Hydrate

Avoid Sucking Weight

When I was in high school, I wrestled at 178 pounds…every year.  This was preceded every year by playing football at 230 pounds.  This meant, in wrestling lingo, “sucking weight.”  Most of our weight loss came from physical activity such as running for an hour in the gym every morning.  But when it came to a meet or tournament, we had to lose the last few pounds by any means necessary.  And that meant dehydrating ourselves. We would wear plastic bags and run, run, run.  We would chew on gum and spit in a cup.  We did whatever it took. I often had some last minute dehydration to perform before every weigh-in.

You are not losing weight unless you are fully hydrated and losing weight.

Trying to lose weight this way does not actually get you anywhere.  I remember at one point, in the last few months, I was having some ease in losing weight. This lasted for about two weeks.  That was because the Metformin I was taking for diabetes was causing gastric distress (to put it mildly).  I got to where I was looking forward to the bouts in the bathroom because I knew weight loss would soon follow.  But the weight came back as soon as my body adjusted and was able to re-hydrate.  This type of weight loss does not work.

You are not losing weight unless you are fully hydrated and losing weight.

Remember, we get much of our water intake through the food we eat. So, drink more if you are fasting.

Half your weight.

For years I have heard from doctors that they recommend the following formula to determine how much water you should drink: Divide your body weight (in pounds) by 2.  That is the number of ounces of water you should drink every day.

For example: If you weigh 400 pounds, you should drink 200 ounces of water every day.  Two hundred ounces comes to 25 cups (8 ounces each), or 6.25 quarts (32 ounces each) or about six liters of water (33.81 ounces each).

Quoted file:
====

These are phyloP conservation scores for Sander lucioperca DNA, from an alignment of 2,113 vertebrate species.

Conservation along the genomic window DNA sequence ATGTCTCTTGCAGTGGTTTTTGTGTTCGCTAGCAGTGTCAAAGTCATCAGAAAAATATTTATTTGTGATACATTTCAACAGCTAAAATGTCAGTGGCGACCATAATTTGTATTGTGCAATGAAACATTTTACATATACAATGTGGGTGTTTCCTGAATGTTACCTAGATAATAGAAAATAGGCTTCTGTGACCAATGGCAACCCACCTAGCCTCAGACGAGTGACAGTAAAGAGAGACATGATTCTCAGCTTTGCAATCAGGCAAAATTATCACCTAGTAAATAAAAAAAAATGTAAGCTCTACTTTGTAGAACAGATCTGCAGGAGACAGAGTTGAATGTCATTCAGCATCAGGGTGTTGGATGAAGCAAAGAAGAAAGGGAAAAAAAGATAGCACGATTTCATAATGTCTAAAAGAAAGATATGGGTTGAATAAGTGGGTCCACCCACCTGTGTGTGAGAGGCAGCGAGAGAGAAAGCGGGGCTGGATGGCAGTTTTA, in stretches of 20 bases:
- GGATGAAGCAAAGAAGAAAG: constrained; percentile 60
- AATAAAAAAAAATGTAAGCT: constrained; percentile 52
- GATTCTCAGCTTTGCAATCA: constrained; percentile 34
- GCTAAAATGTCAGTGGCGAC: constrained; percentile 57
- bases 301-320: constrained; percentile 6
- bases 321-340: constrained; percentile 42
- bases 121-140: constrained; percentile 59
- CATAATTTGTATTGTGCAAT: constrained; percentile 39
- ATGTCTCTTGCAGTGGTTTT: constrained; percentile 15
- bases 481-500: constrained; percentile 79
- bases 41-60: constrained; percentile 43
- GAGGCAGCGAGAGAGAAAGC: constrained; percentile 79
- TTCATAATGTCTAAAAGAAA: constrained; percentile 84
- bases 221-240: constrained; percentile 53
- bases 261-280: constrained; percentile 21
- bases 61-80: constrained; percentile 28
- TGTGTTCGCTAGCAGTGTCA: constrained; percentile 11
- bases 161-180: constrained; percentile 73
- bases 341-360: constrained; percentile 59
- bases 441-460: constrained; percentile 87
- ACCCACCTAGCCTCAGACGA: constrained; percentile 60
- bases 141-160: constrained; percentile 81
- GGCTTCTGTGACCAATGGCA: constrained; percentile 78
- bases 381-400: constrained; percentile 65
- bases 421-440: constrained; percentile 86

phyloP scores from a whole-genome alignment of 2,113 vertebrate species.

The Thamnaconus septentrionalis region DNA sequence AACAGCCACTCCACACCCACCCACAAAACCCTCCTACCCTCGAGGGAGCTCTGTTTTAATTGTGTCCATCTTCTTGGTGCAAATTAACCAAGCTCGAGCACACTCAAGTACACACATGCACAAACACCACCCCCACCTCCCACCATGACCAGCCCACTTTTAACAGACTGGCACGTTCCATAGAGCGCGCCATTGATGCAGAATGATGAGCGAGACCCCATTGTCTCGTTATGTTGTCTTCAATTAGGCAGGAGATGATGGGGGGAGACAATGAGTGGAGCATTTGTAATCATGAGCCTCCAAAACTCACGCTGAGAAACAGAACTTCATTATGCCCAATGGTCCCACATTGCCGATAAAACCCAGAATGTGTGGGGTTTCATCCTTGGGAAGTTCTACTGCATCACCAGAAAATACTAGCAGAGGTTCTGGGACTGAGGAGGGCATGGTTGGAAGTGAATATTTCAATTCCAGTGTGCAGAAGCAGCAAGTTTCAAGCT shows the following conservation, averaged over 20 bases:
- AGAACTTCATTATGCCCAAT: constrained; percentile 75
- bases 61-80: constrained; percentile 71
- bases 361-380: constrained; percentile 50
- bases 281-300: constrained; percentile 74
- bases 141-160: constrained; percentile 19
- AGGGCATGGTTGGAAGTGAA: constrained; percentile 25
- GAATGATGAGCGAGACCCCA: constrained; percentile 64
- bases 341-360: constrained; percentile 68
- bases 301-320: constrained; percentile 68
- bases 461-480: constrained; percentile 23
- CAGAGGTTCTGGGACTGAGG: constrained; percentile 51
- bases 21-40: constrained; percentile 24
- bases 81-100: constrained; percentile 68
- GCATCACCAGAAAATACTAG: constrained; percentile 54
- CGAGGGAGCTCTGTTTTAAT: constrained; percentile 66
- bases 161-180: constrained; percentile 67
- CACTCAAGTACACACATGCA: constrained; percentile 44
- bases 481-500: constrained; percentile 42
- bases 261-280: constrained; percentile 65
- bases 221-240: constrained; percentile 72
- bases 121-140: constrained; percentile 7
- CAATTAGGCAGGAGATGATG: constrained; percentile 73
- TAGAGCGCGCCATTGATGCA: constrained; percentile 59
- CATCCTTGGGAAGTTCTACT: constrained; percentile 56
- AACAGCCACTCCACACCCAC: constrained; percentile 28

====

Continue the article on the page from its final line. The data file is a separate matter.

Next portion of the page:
I agree.  But I call that a minimum.

With the advice of my physician, I drink more because I exercise 7 times per day and am much more active than I once was.  I was worried about getting sick from drinking too much water.  He assured me I would be fine and gave me some advice.

Check your pee

So, how do you know you are drinking the right amount of water?  Easy, check your pee.  That’s right, look at the toilet bowl. Make sure your pee is the color of pale lemonade.  Darker yellow means not enough water.  Clear water means you can back off the water intake throttle just a bit.

Remember, please check with your physician when beginning any weight loss plan.

Take supplements, not sports drinks.

If you are restricting your intake of calories, like it or not, you will have to take in more fluids. Taking in more fluids means you need to replace minerals.

If you get sick, the danger of dehydration worsens and often others will recommend sports drinks.

Instead, I drink water with sugar free water enhancers and take supplements. This restored what was lost in dehydration.

Watch your medication side effects.

Today, I feel so much better without my meds. I needed them when I was at my larger size. But they often dehydrated me. Even a one or two percent body dehydration can have a significant impact on my ability to function.

Remember, if you are on a weight loss plan, check in with your doctor more often, at least quarterly.

Dehydration can be detrimental to overall weight loss, physical health and mental health. So, please take care. And drink more water!

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